The Irish are embracing the supernatural with gusto

People might be sceptical of the ghost hunter clubs springing up all over the country but, according to some of Ireland’s top paranormal investigators, their supernatural adventures are far from hocus pocus.

The Irish are embracing the supernatural with gusto

BREDA Duggan from Ardfert, Co Kerry has been ghost hunting for over a decade.

“I’ve always been interested in the paranormal. When I was younger I used to love sitting around the fire listening to ghost stories. I think that sparked my interest initially. Then a group of us decided to visit haunted Ross Castle in County Meath. It’s famous for the ghost of a girl whose father was an English lord. It was a really exciting experience and I was hooked,” she says.

Duggan soon found like-minded people and established Ghost Hunt Ireland to accommodate the growing interest in ghost hunting in Munster.

“Right now we have seven full-time members, six are from Kerry one from Wicklow. We all come from a variety of backgrounds, from sales to carpentry to childcare but we are all passionate about the paranormal,” she says.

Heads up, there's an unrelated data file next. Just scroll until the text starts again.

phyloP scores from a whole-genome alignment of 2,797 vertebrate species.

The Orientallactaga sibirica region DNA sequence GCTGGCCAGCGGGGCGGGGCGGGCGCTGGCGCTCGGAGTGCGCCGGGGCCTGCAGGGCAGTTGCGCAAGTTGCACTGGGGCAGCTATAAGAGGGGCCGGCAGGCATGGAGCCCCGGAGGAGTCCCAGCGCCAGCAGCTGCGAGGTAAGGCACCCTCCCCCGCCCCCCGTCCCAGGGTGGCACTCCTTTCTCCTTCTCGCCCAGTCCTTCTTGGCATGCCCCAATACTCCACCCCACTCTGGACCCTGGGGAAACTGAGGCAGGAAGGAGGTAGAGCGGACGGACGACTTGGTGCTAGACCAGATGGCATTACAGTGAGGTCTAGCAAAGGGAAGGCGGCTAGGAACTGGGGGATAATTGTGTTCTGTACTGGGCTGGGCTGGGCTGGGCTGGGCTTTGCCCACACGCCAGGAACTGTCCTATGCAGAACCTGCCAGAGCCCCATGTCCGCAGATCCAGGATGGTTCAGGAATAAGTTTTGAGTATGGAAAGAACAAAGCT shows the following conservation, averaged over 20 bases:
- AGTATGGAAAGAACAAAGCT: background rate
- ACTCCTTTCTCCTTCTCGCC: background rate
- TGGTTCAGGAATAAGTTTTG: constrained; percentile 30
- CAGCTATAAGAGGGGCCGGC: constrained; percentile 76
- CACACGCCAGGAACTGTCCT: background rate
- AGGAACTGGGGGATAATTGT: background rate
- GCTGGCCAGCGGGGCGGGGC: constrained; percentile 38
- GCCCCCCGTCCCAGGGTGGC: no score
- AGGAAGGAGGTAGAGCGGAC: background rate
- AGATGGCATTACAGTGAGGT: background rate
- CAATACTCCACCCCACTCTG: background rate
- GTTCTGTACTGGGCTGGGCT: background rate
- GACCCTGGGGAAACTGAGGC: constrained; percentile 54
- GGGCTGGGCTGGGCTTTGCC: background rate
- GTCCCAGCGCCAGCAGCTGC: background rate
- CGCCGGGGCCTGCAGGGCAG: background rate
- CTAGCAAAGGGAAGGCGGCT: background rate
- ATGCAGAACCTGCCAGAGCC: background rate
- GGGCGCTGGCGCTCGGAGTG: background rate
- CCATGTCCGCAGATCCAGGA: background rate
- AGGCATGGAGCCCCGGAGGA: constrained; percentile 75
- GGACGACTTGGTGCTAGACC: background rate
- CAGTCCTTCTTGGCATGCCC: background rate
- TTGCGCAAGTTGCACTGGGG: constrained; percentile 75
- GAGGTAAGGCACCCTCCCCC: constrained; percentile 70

As more and more people embrace all that goes ‘bump in the night’, Tim Kelly, one of Ireland’s best-known ghost hunters, talks about his experiences in some of the nation’s ghostly haunts.

“ We’ve seen so much activity but one that really sticks to mind is the Grand Hotel in Wicklow town,” says the radio broadcaster who heads up the Dublin-based Irish Ghost Hunters. “They were having apparitions of a child. Staff at the hotel saw a child walking in the night but when they checked there were no children staying. The staff member who saw the child said it seemed 100 per cent real and there were a lot of reports of strange shadows. We set up our equipment, including the infrared cameras and sure enough, it showed a really clear shadow of a child,” he says.